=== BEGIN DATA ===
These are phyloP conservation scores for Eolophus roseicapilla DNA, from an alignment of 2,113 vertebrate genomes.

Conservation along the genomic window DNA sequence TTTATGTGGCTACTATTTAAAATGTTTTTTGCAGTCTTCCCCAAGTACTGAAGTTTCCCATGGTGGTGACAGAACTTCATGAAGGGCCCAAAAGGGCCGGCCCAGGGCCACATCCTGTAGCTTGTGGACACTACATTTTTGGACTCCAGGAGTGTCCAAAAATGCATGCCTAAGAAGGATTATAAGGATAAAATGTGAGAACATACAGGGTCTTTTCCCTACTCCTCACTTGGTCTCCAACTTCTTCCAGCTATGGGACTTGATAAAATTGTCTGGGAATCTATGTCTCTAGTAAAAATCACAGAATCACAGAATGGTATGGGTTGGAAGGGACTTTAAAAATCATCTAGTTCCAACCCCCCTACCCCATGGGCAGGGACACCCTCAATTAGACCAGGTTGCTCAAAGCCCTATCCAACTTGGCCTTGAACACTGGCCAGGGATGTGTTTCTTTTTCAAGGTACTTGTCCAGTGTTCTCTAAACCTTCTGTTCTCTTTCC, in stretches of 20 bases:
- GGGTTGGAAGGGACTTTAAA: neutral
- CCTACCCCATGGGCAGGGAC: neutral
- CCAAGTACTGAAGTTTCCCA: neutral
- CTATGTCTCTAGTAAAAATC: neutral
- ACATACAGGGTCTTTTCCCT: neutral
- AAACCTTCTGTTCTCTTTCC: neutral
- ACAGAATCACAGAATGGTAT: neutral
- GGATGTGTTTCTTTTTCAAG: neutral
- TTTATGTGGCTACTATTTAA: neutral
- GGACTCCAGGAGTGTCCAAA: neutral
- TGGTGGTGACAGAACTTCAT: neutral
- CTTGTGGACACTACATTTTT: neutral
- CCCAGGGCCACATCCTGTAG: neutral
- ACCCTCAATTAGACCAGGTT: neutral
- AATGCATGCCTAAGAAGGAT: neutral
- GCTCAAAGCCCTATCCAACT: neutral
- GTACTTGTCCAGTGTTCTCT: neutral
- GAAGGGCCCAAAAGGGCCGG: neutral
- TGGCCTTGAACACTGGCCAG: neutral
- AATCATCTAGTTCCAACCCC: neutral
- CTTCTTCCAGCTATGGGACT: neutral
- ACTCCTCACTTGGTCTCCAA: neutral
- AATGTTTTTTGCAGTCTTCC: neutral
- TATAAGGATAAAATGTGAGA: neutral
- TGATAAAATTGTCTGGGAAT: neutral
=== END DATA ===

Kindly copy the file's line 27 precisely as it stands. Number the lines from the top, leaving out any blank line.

- TGATAAAATTGTCTGGGAAT: neutral